It was clear that Mary wouldn’t divorce her problematic husband Darnley because it would affect her son’s claim to the throne. So the lords who advised her decided the best way to solve the problem was by murdering him. They persuaded Bothwell to do it, but because he was loyal to Mary, they told him that he would marry her and be king consort to help persuade him to do it. They then went further and posted placards all over Edinburgh saying Bothwell had murdered Darnley and that Mary was involved. Mary was portrayed as a mermaid, the symbol of a prostitute, sitting above a hare, which was Bothwell’s crest.
When they tried to get Mary to marry him though, she refused. This was a major spanner in the works of their plan. Bothwell solved the problem by abducting her 4 days later, and took her to Dunbar where he persuaded her they needed to get married for their mutual security. Bothwell wasn’t divorced yet form his first wife, so they needed to consummate before the marriage to add claim, as that meant she might be pregnant. It is also suggested that this was not consensual, and he raped her.
Mary and Bothwell went to war
A group of protestant lairds called the Confederates immediately took up arms against them. But this was also part of the plan. They let Bothwell escape because if he was put on trial, the conspiracy would come to light. Mary was imprisoned at Loch Leven Castle and forced to abdicate. She was told that to save her dignity she wouldn’t face trial, but this was also most likely because it would have exposed the plot. The protestant plotters had been successful. They had got rid of the catholic queen and replaced her with the infant proestant king.
Mary escapes to England
Mary managed to escape Loch Leven and fled to England. She fully expected Elizabeth to give her sanctuary and support her in getting her crown back. Elizabeth was cautious, ordering an inquiry into the conduct of the confederate lords and the question of whether Mary was guilty of Darnley’s murder. A commission of inquiry, or conference, as it was known, was held in York and later Westminster between October 1568 and January 1569 to determine Mary’s position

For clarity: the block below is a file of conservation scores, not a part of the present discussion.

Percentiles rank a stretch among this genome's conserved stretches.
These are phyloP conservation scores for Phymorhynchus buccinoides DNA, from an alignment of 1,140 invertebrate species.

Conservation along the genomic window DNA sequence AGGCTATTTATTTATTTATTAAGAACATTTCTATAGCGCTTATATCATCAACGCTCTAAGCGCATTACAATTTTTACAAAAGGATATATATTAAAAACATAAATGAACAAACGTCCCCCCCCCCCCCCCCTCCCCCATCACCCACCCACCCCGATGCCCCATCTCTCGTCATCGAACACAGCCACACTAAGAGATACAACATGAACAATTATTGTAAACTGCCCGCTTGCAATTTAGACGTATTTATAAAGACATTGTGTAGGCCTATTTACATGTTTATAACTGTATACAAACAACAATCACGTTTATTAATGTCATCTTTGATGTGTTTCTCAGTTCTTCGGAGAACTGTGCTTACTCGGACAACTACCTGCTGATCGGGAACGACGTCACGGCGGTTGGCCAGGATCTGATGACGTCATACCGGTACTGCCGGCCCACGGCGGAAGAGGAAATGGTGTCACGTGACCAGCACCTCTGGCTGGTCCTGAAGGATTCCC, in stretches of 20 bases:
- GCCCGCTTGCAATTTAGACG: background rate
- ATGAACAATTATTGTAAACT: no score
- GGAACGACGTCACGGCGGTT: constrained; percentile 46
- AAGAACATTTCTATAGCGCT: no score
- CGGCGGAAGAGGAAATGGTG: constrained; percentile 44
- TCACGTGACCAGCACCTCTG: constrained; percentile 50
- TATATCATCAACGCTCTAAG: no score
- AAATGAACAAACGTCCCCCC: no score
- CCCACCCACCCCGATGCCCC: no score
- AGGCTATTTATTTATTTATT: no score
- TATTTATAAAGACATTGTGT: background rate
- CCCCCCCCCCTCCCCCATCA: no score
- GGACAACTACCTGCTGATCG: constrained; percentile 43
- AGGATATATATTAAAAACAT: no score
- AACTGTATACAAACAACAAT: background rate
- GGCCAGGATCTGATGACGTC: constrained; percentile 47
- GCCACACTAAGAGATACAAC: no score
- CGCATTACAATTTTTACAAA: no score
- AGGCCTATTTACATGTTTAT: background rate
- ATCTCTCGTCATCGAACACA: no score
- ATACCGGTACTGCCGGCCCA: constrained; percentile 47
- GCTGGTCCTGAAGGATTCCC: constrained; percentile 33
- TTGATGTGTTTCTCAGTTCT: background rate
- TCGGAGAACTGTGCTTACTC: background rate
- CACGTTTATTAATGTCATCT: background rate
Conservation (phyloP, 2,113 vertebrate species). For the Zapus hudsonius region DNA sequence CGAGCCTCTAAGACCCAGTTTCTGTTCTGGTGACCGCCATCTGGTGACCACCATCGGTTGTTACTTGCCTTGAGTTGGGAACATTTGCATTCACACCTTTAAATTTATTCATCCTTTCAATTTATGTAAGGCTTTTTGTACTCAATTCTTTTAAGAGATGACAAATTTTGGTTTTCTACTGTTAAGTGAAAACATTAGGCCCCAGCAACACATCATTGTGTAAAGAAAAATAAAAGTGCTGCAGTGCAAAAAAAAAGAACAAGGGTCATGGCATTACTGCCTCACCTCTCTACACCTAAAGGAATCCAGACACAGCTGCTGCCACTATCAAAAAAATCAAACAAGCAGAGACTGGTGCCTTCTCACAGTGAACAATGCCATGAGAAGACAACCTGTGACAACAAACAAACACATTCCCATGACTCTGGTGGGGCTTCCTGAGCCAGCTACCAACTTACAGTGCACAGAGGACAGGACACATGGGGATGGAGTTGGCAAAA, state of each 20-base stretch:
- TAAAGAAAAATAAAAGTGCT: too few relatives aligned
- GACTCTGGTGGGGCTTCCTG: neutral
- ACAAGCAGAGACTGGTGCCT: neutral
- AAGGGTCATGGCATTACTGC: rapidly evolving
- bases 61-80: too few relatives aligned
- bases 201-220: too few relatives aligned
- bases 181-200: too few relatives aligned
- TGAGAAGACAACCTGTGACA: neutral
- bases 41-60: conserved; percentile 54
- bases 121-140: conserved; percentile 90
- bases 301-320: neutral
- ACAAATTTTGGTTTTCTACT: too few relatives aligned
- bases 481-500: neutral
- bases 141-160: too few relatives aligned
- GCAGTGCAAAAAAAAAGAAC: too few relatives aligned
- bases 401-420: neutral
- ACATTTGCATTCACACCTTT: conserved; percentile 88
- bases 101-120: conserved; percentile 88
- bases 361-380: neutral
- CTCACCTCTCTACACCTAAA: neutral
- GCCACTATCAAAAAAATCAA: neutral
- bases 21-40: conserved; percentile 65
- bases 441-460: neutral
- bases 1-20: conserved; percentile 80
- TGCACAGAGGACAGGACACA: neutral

The Casket Letters
Then the ultimate scandal blew up. As an anointed queen, Mary refused to acknowledge the power of any court to try her. She refused to attend the inquiry at York personally but sent representatives. Elizabeth forbade her attendance anyway. To support his claim, Moray presented the infamous Casket Letters in court. These showed that Mary had been having an affair with Bothwell and that they were both involved in his murder. Mary denied writing them and insisted they were forgeries. We still don’t know if they were or not.
The majority of the commissioners accepted the casket letters as genuine after a study of their contents and comparison of the handwriting with examples of Mary’s. But Elizabeth had never had any plan to acquit or execute Mary. There was never any intention to give a verdict, the conference was intended as a political exercise. In the end, Moray returned to Scotland as regent and Mary remained in custody in England. Elizabeth had succeeded in maintaining a Protestant government in Scotland, without either condemning or releasing Mary.